Why is the stock market on such a tear when the economy appears to be in ravages?
The reason is partly due to a quirk in the way major stock indices, like the S&P 500, are calculated, as Fortune’s Geoff Colvin explains. Because many indices are weighted by market capitalization—meaning that businesses with higher stock market valuations factor in the most—highly prized tech companies tend to dominate.
This situation has created something of a positive feedback loop. Since tech companies have generally benefited the most from the recent coronavirus pandemic—they’ve been lofted by people shifting commercial activities online—the strongest index players have only been getting stronger. As the tech industry surges, so does its bellwether stocks, so too does the stock market at large—at least as measured by many major indices.
It’s as though, instead of a rising tide lifting all boats, the swelling waves somehow caused the largest Carnival Cruise megaships to grow more mammoth in size, even as lesser seafaring vessels capsized.
To illustrate how the situation might have been different, Colvin conjures a nightmare scenario—a Y2K, but real. “Suppose a novel computer virus rather than a coronavirus had struck the economy, aimed at the tech giants, hobbling them.” If such a catastrophe were to occur, the tech giants would be brought to their knees, and “their sudden crisis would initially cause the whole S&P 500 index to drop like a cannonball.”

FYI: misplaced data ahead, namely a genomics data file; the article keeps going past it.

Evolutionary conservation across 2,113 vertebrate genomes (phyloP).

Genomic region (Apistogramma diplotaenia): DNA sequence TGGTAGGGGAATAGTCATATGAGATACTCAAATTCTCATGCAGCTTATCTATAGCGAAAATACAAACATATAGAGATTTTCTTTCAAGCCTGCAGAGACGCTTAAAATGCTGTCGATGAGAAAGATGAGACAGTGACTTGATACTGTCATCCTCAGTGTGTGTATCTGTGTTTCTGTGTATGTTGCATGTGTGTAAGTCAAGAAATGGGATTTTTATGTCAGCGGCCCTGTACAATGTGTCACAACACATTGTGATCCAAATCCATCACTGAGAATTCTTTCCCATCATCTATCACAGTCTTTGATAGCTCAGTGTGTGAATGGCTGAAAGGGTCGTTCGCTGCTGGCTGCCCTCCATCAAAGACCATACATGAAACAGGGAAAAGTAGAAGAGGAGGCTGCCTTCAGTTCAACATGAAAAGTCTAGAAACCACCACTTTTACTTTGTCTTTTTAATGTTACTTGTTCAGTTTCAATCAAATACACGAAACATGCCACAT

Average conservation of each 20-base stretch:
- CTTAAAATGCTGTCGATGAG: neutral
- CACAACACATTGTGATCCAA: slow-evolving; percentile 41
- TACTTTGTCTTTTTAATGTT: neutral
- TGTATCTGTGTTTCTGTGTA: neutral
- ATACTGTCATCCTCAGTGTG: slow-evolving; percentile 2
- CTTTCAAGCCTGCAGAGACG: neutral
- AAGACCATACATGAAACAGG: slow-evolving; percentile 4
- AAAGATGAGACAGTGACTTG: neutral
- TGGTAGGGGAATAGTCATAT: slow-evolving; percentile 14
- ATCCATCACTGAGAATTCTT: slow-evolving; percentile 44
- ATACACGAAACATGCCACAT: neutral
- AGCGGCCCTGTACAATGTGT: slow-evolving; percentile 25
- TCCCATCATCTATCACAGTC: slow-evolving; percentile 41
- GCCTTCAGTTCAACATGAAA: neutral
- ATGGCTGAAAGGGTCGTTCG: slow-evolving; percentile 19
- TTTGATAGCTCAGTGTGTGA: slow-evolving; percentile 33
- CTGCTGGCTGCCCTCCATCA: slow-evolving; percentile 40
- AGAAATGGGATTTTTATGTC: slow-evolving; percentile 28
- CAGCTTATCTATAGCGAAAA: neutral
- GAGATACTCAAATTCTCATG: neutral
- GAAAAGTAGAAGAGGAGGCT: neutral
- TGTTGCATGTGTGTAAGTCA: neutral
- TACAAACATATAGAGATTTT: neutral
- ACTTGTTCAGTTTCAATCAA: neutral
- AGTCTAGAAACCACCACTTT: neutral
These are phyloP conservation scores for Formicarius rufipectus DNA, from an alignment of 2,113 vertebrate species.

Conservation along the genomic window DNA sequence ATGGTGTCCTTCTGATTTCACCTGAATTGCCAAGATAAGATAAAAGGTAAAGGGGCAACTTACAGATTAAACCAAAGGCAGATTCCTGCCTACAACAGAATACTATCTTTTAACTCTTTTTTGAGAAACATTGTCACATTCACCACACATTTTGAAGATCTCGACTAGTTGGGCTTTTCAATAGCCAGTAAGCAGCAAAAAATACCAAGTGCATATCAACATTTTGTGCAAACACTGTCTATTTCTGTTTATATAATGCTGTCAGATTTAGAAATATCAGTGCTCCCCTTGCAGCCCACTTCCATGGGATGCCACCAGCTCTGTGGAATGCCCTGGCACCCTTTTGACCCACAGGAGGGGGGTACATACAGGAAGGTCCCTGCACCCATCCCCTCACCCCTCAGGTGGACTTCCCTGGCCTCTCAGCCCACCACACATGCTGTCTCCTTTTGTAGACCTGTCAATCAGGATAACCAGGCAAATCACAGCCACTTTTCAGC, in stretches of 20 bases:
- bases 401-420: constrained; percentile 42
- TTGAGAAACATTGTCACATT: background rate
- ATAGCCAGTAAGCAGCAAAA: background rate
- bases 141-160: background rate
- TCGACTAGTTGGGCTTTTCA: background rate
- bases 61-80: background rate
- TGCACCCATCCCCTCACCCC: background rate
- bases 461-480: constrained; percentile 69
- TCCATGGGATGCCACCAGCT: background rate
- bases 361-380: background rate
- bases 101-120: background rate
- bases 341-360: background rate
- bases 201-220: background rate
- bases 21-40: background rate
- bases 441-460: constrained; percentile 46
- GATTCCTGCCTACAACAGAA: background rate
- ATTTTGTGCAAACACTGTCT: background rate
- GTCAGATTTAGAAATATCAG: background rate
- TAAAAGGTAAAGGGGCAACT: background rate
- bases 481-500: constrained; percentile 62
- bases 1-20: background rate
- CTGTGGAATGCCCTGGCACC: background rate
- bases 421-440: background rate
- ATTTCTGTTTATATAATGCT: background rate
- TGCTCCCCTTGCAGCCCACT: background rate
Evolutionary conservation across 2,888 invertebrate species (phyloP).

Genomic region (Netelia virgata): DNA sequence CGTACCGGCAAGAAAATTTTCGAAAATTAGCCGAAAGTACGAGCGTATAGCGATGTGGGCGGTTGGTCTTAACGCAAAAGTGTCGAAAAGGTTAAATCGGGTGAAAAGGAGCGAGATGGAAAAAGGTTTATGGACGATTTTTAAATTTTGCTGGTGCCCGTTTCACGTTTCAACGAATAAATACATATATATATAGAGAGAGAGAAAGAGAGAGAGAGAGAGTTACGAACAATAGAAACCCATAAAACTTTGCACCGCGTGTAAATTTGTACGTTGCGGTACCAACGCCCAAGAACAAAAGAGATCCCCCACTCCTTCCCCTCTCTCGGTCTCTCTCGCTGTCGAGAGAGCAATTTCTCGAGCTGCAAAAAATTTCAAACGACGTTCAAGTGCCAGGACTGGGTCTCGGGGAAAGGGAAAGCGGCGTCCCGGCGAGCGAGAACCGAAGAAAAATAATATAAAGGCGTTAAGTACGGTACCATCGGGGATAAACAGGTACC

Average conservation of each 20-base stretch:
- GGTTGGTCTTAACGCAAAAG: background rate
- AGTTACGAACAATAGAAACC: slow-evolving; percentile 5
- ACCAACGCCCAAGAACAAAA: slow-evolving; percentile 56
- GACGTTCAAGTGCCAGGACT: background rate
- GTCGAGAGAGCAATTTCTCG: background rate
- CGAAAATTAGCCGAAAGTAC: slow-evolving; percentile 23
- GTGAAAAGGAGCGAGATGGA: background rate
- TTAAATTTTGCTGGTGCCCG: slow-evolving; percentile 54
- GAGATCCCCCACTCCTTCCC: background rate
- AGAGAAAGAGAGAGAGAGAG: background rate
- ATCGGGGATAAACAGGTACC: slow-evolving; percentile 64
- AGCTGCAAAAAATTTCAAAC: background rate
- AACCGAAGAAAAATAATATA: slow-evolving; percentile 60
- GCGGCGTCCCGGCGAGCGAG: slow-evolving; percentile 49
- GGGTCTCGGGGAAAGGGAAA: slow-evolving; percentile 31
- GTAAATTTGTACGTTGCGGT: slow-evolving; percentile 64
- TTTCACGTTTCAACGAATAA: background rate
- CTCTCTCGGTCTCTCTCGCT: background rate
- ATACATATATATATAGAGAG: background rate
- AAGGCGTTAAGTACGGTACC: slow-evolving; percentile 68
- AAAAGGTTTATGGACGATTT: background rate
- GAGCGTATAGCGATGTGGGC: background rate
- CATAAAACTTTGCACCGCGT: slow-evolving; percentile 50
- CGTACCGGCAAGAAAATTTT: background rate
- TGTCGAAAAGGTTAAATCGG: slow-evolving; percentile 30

Perhaps that imagined devastation is not so far-fetched. A particularly bad string of software vulnerabilities enabling a “wormable” cyberattack—one capable of self-propagating—could cause unprecedented destruction. The WannaCry cyberattack of 2017 gave the world a minor taste of what that might look like. Later that same year, the NotPetya cyberattack wreaked havoc, causing billions of dollars in damage and crippling several multinational corporations including Maersk and Merck.
In a blog post earlier this month, the World Economic Forum warned that the world should start planning for such a contingency now. “Our ‘new normal’ isn’t COVID-19 itself—it’s COVID-like incidents. And a cyber pandemic is probably as inevitable as a future disease pandemic,” the authors wrote. “We should prepare for a COVID-like global cyber pandemic that will spread faster and further than a biological virus, with an equal or greater economic impact.”
Of course, if that happened, we would have bigger problems than a crashing stock market.